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Primary 2024: Super Tuesday win is ticket to Beltway for U.S. House 6

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(The Center Square) – The formality of getting the votes in November will remain, but there’s no opposition awaiting North Carolina’s Republican candidates trying to land a seat in the U.S. House of Representatives for the 6th Congressional District.

For Bo Hines, Mark Walker, Christian Castelli, Dr. Mary Ann Contogiannis, Jay Wagner and Addison McDowell, the GOP primary on Super Tuesday is for all the marbles.

It’s a unique group, three of which have election endorsements from former President Donald Trump – just not all in this election. That would be McDowell, previously a liaison for U.S. Sen. Ted Budd, who backs him. Budd and Trump endorse each other when they run.

Hines, a football player at N.C. State and Yale, earned degrees from Yale and Wake Forest. He was backed by Trump when he lost to U.S. Rep. Wiley Nickel in the U.S. House 13 race in the 2022 midterms. That was after saying in 2021 that he would challenge U.S. Rep. Virginia Foxx in the 5th Congressional District.

Walker, a congressman from 2015 to 2020, was running for governor this election cycle until Oct. 25. He dropped out having gained little traction among rivals and found a comfort zone with the redistricting maps.

Walker in 2020 left the U.S. House planning to go after a U.S. Senate seat in 2022, only to see Trump surprisingly endorse Budd and tell Walker he’d back him for a U.S. House seat that cycle. Walker declined. Still, there’s a picture of Trump with Walker on the homepage of his campaign website, though he rightly doesn’t list him as having endorsed him this cycle.

Central to each campaign is border security and immigration. All the rest are various GOP favorites with no surprises, just some more front and center than others.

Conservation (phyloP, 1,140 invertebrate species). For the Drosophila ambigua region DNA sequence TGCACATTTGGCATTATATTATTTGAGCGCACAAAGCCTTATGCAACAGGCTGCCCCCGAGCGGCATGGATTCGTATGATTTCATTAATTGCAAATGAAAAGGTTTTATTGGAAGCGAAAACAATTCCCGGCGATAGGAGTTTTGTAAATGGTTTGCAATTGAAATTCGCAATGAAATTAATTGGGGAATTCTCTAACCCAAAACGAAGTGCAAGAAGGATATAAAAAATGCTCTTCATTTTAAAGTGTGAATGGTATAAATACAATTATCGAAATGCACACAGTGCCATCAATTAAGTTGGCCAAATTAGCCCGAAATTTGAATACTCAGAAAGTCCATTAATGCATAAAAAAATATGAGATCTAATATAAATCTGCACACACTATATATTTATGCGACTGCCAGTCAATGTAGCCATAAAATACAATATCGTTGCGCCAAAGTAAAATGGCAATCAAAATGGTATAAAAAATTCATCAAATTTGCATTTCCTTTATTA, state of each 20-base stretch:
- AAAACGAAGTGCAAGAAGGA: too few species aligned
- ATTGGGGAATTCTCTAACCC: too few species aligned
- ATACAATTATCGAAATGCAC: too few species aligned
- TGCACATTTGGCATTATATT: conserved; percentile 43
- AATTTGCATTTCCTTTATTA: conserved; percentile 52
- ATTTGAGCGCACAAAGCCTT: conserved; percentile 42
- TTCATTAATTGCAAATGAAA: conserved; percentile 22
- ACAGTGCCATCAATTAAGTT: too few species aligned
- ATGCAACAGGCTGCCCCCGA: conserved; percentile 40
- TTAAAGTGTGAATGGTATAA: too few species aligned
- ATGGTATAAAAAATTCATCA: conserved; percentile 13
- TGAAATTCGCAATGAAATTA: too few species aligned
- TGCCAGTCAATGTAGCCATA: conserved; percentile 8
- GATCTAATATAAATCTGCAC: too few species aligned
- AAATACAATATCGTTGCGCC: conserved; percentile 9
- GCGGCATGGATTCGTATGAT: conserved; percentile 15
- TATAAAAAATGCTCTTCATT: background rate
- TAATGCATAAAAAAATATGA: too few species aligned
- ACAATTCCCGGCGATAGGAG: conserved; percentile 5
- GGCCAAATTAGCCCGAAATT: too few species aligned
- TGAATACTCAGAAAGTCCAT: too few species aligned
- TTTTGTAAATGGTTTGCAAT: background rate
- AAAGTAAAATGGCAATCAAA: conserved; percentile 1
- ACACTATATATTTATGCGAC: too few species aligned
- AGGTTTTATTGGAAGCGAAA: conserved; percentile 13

Hines’ priorities, according to his campaign website, are immigration reform, free speech, the economy, infrastructure, the Second Amendment and election integrity.

Walker says he’ll work to cut “wasteful spending” and seek to balance the budget. He wants to build what he refers to as “Trump’s border wall,” end America’s immigration troubles, and provide tools and resources for law enforcement. He touts his voting record against abortion and record helping veterans while previously serving in Congress.

Castelli’s campaign lists his focal points as the economy, border security, foreign policy, energy independence, education, public safety and civil liberties.

Contogiannis checks boxes on a baker’s dozen of issues: border security, inflation, national security, fentanyl crisis, federal spending, law enforcement, jobs, lower taxes, parental rights, for school choice, against abortion, protection of the Second Amendment, and fixing the health care system.

Wagner’s priorities include election integrity, the Second Amendment, border security, protecting free speech, is against abortion, wants to protect children from “warped teaching about sex, boys in girls’ sports and pushing an extreme leftist agenda through curriculum,” and national security.

McDowell campaigns on an “America First Agenda” and border security. He wants to protect jobs and defend Second Amendment rights. He leads off a video talking about his brother and the fentanyl involved in his death as the reason why he’s passionate about stopping the migrant crisis.

Cash balances on hand at the beginning of January, according to Federal Election Commission campaign finance reports, were led by Castelli (more than $656,000). Next was Walker (more than $375,000), Contogiannis (more than $116,00), McDowell (more than $101,000), Hines (nearly $98,000) and Wagner (nearly $75,000).

The district is in an area south of Winston-Salem and north of Charlotte. It includes all of Rowan, Davie and Davidson counties, with small parts of Cabarrus, Forsyth and Guilford. It is a strong Republican territory, and a Democrat would have been a decided underdog if choosing to run.

The mail-in absentee ballot process began Jan. 19, in-person early voting starts Thursday and Primary Election Day is March 5. North Carolina is one of 14 states with both Democrat and Republican primaries on Super Tuesday.

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